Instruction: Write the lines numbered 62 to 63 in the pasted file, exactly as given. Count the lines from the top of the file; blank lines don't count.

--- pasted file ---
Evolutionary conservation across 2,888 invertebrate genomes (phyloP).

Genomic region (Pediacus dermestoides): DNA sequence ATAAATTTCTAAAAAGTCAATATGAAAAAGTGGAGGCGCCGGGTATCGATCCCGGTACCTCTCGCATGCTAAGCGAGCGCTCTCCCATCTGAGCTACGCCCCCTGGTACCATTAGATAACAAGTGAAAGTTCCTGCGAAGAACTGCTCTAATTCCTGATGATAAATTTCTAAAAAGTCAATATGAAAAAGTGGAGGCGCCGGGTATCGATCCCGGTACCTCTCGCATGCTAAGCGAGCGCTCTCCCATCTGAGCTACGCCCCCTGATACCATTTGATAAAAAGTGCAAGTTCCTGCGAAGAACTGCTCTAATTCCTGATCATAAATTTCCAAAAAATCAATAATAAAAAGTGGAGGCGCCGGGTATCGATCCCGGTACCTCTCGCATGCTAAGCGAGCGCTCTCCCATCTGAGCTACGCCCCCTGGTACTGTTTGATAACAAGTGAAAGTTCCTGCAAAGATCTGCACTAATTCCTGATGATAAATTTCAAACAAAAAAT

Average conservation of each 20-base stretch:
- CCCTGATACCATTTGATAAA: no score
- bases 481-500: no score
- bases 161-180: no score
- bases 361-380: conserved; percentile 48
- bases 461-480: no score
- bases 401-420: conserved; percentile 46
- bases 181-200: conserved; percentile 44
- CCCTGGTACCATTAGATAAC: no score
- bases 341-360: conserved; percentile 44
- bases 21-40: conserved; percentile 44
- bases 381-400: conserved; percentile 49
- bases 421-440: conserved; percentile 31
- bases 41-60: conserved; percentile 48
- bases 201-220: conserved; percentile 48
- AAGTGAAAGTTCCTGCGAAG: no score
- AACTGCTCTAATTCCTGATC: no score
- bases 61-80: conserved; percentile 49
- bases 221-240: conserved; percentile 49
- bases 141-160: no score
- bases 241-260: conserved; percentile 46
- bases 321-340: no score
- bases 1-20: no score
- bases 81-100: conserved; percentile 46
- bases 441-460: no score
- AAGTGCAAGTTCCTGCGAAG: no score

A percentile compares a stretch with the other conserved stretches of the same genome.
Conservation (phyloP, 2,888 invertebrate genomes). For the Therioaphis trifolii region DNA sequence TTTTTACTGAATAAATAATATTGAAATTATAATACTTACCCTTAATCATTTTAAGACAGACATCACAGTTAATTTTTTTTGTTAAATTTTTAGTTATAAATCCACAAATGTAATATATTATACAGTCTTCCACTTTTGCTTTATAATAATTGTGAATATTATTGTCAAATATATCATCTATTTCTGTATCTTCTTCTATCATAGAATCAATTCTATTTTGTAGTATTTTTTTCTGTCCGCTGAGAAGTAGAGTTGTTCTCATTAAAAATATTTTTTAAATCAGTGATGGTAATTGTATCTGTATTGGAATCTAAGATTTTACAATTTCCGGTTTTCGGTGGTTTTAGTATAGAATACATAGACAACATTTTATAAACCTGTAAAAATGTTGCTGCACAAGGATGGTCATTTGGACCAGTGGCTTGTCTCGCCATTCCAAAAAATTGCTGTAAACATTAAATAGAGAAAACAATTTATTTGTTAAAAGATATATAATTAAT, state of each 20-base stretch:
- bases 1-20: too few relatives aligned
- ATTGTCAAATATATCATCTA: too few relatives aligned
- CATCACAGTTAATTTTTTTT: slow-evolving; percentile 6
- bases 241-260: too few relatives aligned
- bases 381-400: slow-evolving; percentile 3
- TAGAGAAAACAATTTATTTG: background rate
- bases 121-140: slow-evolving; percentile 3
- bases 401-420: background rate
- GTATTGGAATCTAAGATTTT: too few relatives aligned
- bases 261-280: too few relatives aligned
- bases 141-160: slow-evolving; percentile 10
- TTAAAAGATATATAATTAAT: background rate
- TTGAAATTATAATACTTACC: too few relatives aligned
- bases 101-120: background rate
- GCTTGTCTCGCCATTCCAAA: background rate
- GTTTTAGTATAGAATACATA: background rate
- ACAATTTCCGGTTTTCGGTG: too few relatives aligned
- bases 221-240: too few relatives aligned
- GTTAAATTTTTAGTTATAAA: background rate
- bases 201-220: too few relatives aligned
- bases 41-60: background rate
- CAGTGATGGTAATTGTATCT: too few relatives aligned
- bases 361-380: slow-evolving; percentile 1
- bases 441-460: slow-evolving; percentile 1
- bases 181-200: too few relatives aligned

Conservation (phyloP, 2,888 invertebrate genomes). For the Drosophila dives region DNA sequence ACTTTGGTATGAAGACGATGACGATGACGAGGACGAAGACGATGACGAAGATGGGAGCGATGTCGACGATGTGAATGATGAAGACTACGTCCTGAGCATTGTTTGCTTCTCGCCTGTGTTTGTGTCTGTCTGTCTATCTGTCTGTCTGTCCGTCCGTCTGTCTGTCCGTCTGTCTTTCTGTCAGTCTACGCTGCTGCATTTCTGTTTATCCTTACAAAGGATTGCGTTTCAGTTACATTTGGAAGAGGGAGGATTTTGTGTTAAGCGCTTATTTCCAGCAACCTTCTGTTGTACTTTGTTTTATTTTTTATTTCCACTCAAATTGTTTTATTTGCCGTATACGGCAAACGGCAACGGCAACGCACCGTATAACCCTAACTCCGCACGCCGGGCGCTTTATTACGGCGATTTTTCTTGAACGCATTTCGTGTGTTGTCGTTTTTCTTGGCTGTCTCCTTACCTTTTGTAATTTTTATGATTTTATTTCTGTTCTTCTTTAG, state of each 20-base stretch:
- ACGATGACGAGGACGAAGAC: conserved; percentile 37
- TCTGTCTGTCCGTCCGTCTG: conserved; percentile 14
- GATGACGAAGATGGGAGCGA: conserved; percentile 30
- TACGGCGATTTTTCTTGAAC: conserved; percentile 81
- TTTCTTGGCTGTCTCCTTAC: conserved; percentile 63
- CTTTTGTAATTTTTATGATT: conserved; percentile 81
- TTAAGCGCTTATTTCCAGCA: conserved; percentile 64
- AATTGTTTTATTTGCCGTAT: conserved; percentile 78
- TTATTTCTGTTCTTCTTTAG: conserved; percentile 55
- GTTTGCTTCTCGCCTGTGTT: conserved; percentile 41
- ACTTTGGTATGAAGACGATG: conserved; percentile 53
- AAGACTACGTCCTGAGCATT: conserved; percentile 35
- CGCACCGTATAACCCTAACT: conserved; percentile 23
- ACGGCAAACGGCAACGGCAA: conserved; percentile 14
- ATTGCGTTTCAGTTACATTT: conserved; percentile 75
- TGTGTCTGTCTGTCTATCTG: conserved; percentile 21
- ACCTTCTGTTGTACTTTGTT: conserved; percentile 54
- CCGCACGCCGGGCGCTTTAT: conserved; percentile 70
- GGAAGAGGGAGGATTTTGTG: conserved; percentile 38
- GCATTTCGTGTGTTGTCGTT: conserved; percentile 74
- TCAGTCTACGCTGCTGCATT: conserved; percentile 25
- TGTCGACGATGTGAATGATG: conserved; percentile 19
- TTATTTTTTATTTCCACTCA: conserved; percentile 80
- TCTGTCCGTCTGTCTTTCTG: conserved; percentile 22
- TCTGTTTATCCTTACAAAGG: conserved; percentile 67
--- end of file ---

- CTTTTGTAATTTTTATGATT: conserved; percentile 81
- TTAAGCGCTTATTTCCAGCA: conserved; percentile 64